SBT: What did Rainbow have in the market share?
Mariano: I think the last published was like, a 22% share. So they had a reasonably decent share. I mean, it eroded near the end, but we have restored it very nicely over the past couple of weeks. It is coming along fine. It is not something we expect to turn around in 60 days. That is not how you do that. It is going to take good hard work, and it is going to take some time. But it is headed in the right direction and we are very pleased so far.

SBT: Are the Rainbow stores unionized? If so, will you inherit a wage structure?
Mariano: Everything up there is unionized. We did inherit a wage structure. We could have rejected the contract and gone back to the people and said you are not going to get your seniority, you are not going to keep your vacation. Legally, we had the right to do it, but we didn’t think it was right. We wanted the people to pay attention to the customers and not think they just got screwed out of four weeks vacation.

SBT: As it relates to the Madison market, there are some people in the union who would say you are treating that market differently than the approach you took in Minneapolis. What is the difference?
Mariano: The difference in Madison was we had to close the stores to get done what we needed to get done, and also the way we structured the deal. We took just the assets.
In Minneapolis/St. Paul, those union agreements called for us to recognize them. So we had an obligation, and we accepted the obligation. There were different terms in the acquisitions, and we lived by both. Now, in Madison we have hired several of the former Kohl’s employees – some cases at the same rate of pay, some cases different. There is a different mix up there.
So, if you look at each acquisition independently, the union or non-union is not the focal point of the decision. If you look at our example, we have done both. So I don’t think one can come to the conclusion that we are either this way or that way. That’s just not so. We’ve done both.

SBT: Have you been remaining neutral in the arguments that are going on in Madison? Would you be happy with whatever decision the employees decide about unionization?
Mariano: As I have stated before, it is the people’s decision. It isn’t us. I can’t choose for you to be a union member. All I can do is educate you on what you are choosing to do. That’s all I can do. After that, it is your choice. You are an independent worker, you decide what you want to do, and we will deal with the outcome. But I cannot sign a card for you. That is your right and your prerogative under our labor laws in this country.
We have stores in the Milwaukee market that are not union. When we bought the Gold’s Pick ‘N Save stores, they were unionized. The people accepted our healthcare plan, they wanted our 401k. That’s what the people decided to do.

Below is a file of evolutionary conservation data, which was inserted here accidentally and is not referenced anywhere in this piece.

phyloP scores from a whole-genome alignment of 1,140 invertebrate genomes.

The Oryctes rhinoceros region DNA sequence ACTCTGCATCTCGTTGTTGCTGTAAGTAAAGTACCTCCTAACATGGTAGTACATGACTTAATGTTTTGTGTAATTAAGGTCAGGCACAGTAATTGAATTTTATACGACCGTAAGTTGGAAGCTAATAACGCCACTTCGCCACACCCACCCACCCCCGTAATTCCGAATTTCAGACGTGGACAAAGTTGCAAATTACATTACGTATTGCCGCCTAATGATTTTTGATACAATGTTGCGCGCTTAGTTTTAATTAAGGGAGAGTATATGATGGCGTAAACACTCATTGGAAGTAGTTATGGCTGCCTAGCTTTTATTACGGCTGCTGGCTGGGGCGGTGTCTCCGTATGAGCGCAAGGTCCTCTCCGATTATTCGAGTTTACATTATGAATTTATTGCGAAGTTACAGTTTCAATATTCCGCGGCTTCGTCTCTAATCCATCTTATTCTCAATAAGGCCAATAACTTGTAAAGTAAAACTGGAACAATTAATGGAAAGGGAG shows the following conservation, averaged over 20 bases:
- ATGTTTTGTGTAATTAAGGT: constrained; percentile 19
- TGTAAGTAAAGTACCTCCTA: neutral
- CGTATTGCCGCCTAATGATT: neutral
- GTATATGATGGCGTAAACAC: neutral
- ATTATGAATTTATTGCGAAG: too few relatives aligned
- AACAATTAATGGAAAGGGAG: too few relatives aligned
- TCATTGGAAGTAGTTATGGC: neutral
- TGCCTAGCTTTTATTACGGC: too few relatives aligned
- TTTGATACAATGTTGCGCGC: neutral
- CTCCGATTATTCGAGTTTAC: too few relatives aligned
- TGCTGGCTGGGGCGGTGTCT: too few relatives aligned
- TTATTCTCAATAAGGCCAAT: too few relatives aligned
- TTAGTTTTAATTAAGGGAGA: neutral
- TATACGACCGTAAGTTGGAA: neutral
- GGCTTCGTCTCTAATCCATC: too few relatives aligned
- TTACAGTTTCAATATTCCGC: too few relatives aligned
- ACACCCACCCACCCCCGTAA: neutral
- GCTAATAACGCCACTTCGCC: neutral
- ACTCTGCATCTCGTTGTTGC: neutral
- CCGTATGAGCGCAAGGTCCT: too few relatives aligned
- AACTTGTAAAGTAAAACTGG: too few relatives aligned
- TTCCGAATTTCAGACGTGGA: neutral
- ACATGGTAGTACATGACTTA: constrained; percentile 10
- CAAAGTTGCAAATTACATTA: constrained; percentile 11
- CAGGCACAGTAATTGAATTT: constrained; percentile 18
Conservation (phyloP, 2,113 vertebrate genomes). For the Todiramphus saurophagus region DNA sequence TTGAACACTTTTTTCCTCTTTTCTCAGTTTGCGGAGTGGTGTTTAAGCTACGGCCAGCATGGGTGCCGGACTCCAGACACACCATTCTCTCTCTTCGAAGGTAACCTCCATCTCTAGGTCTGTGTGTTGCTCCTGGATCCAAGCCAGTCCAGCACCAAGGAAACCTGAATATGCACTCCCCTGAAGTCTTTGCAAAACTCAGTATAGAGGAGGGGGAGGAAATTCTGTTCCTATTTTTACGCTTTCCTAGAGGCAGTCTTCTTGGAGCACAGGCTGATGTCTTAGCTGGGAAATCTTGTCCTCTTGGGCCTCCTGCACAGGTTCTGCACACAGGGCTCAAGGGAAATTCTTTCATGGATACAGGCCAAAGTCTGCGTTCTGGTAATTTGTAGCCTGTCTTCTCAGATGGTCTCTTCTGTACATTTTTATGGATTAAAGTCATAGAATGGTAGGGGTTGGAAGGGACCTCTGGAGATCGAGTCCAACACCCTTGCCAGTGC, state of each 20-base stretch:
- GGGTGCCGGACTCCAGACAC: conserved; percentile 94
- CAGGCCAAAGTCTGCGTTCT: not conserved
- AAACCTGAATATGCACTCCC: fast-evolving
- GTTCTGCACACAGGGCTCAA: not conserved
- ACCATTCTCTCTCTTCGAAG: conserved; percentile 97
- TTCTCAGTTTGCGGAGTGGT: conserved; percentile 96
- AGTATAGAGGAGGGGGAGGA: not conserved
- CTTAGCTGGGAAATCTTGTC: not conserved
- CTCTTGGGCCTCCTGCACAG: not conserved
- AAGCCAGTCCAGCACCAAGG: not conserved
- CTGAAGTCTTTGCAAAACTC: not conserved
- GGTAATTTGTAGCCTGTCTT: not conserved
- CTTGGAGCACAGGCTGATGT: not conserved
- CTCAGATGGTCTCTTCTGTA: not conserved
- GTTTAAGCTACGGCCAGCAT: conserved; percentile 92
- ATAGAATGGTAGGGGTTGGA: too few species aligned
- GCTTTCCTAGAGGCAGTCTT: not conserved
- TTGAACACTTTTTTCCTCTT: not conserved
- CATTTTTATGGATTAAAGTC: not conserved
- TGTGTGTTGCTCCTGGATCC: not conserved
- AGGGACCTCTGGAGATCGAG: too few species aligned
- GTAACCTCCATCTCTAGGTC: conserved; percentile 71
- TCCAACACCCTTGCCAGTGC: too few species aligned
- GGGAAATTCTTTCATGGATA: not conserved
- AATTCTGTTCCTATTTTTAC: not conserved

There’s no doubt people will construe it as being non-union because we are doing the same thing in Madison. There’s another side to that where people will say, "He’s just a smokescreen to keep the union out." Well, no.

SBT: How do you think the southeastern Wisconsin grocery market will look five years from now?
Mariano: It is logical to assume you will see Woodman’s in the Milwaukee market. I think it is logical to see super centers, both Wal-Mart and possibly Target. I think it is very likely to assume you’ll see neighborhood stores that Wal-Mart builds in the Milwaukee market.

SBT: Will Roundy’s growth be fueled more by acquisitions of other chains, as opposed to building new stores?
Mariano: I think probably now we will still do some acquisitions, probably more growth, more organic growth as we build new stores. We don’t have an eye on anything in terms of the state. We’ve got at least five stores planned next years.

SBT: Roundy’s is owned by Willis Stein & Partners, an investment company in Chicago, which appointed you president and CEO. Some critics, including organized labor, have suggested that the investment company bought Roundy’s to build it up and ultimately to sell it off and reap an investment reward. Does this investment company have an exit strategy?

Mariano: You can think about all of the possible exits, and we don’t have a precise strategy in terms of what we will do, simply because we don’t know what the market will be in four or five years.
With that said, the things we are doing, I have to say are fundamentally sound, business-wise. So we are not stretching prices to improve profit so we look better at exit. We are really not making short-term decisions just to puff up the balance sheet or the operating statement so that if and when there’s a deal, it looks better than it really is.
We are in the process of building a very sound business and continuing to grow it. Exits might be acquired by strategy, public offering – you can imagine all of the possibilities – and to tell you that we have a very specific one, we just don’t. I am more focused on what we need to do now and today, because the customers are looking to us now.

SBT: Is it a forgone conclusion that ultimately there will be an exit, though?
Mariano: For me I don’t, because I would like to be here for another 10 to15 years. My goal was not to come here and make a lot of money and then go back to Illinois and have a good time. This is what I enjoy doing, and I want to continue to do it.
I probably see myself as that part-time deli clerk that started in this business a long time ago, because that is what I think about and how I think about this business. So yes, there will be an exit. Does it have to materially change how this company looks? No, it doesn’t, and as chairman I have to work hard to make sure it’s the way it goes. We are creating something here that I think is pretty special.

Robert Mariano
AGE: 53
EDUCATION: University of Illinois-Chicago, bachelor’s degree in biology with minors in chemistry and mathematics; University of Chicago, master’s in business.
FAMILY: Wife, Lynn; and four children: Rob, 24; Terry, 22; Christina, 17; and Jennifer, 14.
CITY OF RESIDENCE: Lake Forest, Ill.
HOBBIES: "Really, I work. That is what I do. Other than if they go to church or temple, or whatever, there is no other place people really go as frequently as the grocery store. So I always kind of look at it as you are always on duty. But I read if I get quiet time. Right now, I am reading The Da Vinci Code."

Dec. 12, 2003 Small Business Times, Milwaukeee